The emergence and rapid spread of severe acute respiratory syndrome coronavirus-2 (SARS-CoV-2) lead to a global pandemic known as the coronavirus disease (COVID-19) pandemic. Some factors associated with a high risk of severe COVID-19 are age, physical activity (PA), and sex. Several studies have linked moderate to vigorous PA (MVPA) with a lower risk of severe infection.
Study: Association of Physical Activity With SARS-CoV-2 Infection and Severe Clinical Outcomes Among Patients in South Korea. Image Credit: sun ok / Shutterstock
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It is important to understand the association between MVPA and SARS-CoV-2 infection. Some studies have indicated MVPA promotes SARS-CoV-2 transmission via elevated aerosol particle emission. Other studies have indicated the health benefits linked to MVPA, such as increased immunity, which could protect an individual from severe infection. Therefore, it is essential to understand the exact effect and mechanism of physical activity on the manifestation of COVID-19.
About the Study
A recent JAMA Network Open study investigated how MVPA is associated with the risk of severe COVID-19 infection. This study hypothesized that MVPA lowers the risk of severe SARS-CoV-2 infection but elevates the risk of contracting COVID-19.
Cohort data from the Korea Disease Control and Prevention Agency (KDCA) and the Korean National Health Insurance Service (NHIS) were used to assess the change in MVPA between consecutive biennial health screenings with COVID-19 and severe SARS-CoV-2 infection. NHIS covers almost 97% of the Korean population.
The study cohort included adults who were aged 19 years or older and participated in biennial health screenings from 2017-2018 (period 1) to 2019-2020 (period 2). A total of 2,110,268 patients fulfilled all eligibility criteria and were included in this study.
Data on the leisure time PA was collected using self-reported questionnaires during biennial health screenings. Based on the responses, PA intensity was grouped into two categories, i.e., moderate PA and vigorous PA. Moderate PA was associated with exercises that cause mild shortness of breath, such as doubles tennis and fast cycling, whereas vigorous PA was those that cause severe shortness of breath, such as hiking and running. The authors calculated the metabolic equivalent task (MET) score of each participant.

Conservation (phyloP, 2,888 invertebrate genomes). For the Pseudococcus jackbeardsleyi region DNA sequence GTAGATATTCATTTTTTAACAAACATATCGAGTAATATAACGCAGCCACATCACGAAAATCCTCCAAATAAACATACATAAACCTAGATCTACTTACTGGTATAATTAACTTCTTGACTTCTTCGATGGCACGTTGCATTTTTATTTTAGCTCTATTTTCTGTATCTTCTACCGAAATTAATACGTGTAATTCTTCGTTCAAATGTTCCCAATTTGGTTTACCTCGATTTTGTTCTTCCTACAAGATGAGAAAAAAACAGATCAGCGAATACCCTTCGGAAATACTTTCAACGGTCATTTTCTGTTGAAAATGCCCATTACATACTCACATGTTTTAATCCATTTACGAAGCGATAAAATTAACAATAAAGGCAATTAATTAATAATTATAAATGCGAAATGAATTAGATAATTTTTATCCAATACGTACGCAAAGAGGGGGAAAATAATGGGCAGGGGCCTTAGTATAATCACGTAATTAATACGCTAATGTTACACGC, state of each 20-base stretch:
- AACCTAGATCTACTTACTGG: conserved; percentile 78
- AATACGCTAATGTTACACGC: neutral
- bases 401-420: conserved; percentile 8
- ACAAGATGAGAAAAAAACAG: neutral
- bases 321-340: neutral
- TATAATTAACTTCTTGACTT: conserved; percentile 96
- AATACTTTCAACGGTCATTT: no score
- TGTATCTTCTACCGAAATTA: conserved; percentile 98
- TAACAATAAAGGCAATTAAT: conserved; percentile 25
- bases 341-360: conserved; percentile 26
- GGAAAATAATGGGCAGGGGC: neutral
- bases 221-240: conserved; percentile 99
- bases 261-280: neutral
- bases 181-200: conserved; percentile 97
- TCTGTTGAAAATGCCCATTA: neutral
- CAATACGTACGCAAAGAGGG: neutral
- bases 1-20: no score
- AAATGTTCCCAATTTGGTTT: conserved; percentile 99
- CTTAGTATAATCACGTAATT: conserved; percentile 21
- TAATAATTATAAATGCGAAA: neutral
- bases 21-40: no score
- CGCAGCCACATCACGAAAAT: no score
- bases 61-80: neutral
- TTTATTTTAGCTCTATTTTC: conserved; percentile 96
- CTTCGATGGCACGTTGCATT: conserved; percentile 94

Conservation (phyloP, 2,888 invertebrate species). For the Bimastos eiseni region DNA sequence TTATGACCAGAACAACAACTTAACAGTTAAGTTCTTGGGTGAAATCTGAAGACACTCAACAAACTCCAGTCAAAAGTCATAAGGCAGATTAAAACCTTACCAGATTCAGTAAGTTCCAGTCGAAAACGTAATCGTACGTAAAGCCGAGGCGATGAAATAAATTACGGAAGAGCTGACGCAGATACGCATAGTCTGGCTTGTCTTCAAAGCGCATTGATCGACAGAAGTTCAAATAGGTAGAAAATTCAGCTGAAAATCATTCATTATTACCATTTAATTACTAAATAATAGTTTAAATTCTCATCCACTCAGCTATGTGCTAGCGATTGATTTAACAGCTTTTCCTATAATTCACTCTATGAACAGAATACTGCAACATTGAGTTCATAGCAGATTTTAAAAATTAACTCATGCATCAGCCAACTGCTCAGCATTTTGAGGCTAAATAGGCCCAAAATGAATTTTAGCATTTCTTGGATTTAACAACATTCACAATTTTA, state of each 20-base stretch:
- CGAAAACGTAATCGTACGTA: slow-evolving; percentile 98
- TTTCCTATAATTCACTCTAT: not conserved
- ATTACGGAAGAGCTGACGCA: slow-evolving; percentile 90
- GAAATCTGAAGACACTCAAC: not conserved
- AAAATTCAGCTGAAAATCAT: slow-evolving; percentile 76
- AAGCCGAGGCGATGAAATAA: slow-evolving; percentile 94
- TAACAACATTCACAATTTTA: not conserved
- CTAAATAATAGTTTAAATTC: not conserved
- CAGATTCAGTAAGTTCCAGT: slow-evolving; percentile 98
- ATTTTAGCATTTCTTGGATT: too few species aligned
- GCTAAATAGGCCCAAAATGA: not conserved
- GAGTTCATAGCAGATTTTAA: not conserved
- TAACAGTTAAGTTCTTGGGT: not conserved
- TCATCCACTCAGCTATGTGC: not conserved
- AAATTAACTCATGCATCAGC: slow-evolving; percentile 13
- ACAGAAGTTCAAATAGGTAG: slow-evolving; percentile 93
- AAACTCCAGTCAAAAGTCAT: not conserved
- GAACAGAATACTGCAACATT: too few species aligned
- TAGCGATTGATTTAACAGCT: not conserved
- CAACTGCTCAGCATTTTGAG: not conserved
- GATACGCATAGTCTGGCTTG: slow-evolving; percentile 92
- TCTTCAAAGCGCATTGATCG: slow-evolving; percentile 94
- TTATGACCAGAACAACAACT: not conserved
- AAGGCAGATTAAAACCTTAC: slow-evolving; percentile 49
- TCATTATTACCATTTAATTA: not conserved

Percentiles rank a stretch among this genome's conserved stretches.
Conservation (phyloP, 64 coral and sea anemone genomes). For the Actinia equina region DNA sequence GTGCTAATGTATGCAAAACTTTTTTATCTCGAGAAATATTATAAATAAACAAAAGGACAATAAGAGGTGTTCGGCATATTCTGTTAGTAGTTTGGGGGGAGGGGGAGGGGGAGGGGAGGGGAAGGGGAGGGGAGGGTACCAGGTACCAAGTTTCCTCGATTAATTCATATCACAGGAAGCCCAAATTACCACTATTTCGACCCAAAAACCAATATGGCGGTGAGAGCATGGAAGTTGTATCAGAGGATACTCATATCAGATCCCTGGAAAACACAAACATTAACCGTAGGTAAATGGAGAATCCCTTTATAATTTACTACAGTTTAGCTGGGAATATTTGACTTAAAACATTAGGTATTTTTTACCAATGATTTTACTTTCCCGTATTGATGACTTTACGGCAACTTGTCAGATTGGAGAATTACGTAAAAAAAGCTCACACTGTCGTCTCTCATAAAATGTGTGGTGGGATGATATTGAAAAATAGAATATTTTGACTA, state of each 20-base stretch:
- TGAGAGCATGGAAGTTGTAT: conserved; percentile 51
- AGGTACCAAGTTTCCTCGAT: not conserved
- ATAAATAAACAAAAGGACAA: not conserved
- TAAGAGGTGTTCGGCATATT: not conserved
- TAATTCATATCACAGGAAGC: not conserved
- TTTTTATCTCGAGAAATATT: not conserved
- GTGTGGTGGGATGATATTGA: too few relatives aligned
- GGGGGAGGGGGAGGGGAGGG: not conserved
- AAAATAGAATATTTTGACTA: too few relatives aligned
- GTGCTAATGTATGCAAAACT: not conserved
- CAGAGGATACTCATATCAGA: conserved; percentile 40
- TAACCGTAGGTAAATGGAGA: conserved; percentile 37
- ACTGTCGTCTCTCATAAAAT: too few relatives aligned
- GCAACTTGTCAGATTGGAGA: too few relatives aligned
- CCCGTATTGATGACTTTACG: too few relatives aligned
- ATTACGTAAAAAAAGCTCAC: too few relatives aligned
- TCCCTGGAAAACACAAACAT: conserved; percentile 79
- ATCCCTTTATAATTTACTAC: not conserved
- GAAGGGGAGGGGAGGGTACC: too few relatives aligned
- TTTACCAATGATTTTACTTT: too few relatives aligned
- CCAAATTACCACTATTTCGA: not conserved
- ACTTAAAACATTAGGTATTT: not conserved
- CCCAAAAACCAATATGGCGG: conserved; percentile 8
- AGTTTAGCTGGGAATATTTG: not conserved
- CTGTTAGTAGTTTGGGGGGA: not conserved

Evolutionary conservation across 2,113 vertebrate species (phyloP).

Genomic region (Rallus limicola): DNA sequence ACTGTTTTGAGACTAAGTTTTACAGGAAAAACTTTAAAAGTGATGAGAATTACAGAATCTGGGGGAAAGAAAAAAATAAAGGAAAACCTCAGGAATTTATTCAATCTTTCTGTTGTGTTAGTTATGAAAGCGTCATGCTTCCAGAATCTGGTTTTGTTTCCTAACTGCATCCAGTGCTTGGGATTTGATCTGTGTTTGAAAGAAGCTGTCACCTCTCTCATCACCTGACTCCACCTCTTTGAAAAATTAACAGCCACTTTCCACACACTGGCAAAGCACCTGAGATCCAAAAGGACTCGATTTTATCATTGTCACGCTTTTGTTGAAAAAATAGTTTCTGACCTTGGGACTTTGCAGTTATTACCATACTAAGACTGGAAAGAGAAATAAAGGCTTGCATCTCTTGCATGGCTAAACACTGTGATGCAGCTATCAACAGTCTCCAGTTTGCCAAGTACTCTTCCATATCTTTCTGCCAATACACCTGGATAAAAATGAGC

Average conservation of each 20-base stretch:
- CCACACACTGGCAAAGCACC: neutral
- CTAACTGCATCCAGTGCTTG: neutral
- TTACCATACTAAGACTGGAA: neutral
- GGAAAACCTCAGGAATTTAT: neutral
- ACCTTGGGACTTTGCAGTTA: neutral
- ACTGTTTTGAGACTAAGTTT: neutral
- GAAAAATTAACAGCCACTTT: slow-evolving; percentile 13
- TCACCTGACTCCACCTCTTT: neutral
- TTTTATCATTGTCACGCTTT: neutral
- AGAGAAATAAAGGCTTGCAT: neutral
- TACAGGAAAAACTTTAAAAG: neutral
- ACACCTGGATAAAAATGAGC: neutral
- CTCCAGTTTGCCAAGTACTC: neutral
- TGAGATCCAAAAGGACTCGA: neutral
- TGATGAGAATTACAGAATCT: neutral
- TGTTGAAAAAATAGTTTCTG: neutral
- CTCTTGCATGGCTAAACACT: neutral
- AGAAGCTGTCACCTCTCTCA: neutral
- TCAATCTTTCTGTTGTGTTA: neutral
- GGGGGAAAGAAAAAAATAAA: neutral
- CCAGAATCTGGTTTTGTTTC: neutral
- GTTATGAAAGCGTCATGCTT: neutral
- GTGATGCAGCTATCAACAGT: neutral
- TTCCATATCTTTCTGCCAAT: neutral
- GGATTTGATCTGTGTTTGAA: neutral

The association between MVPA and COVID-19 outcomes was determined primarily based on positive SARS-CoV-2 infection. The secondary outcomes that were assessed in this study were acute clinical events of COVID-19 after hospitalization, such as the requirement of a high-flow nasal cannula (HFNC), oxygen supply with conventional oxygen therapy (COT), admission to the intensive care unit (ICU), continuous positive airway pressure, extracorporeal membrane oxygenation, and mechanical ventilation.
In the study cohort, a total of 183,350 patients were identified to contract SARS-CoV-2 infection. The average age of these patients was 51.9 years, 51.3% were men, and 48.7% were women. The current study revealed that MVPA was positively associated with contracting COVID-19 and negatively with severe COVID-19 outcomes.
Based on MVPA frequency in period 2, the percentage of individuals who were physically inactive and contracted COVID-19 was 35.8%, and 35.9% of individuals were not affected by the disease. Similar percentages of COVID-19 incidence and non-COVID-19 manifestations were observed among the participants whose MVPA frequencies were 1 to 2 times, 3 to 4 times, and 5 or more times per week.
The effect of MVPA levels remained the same between patients with and without SARS-CoV-2 infection between the two study periods. Nevertheless, COVID-19 vaccination status affected the disease state of the participants.
Unvaccinated persons were found to be more susceptible to infection with increased MVPA frequency at period 2 compared to physically inactive patients. An elevated MVPA also revealed a nonlinear association with COVID-19. At period 1, the infection rate increased with the elevation in MVPA frequencies among physically active/unvaccinated persons. There was no significant association between increased MVPA and patients who were reinfected with COVID-19. Decreased odd ratios (ORs) were found at period 2 with increased MVPA frequency.
A reduction in MVPA frequency revealed a nonlinear association with COVID-19 incidence. At period 2, the odds for COT and HFNC among unvaccinated patients lowered with increased MVPA frequency. In addition, the ICU admission rates were found to be insignificant in highly active participants. The risk of COVID-19 infection decreased with the completion of the primary series of COVID-19 vaccination, irrespective of MVPA frequencies. Although COVID-19 vaccination reversed the risk of HFNV, COT, and mechanical ventilation, it did not decrease ICU admission and extracorporeal membrane oxygenation.
The authors claim this study to be the first to investigate the longitudinal changes in MVPA with COVID-19 outcomes, considering the vaccination status of the participants. This study provided evidence that indicated MVPA increases the risk of COVID-19 but lowers the disease severity. However, the primary outcomes were reversed with COVID-19 immunization.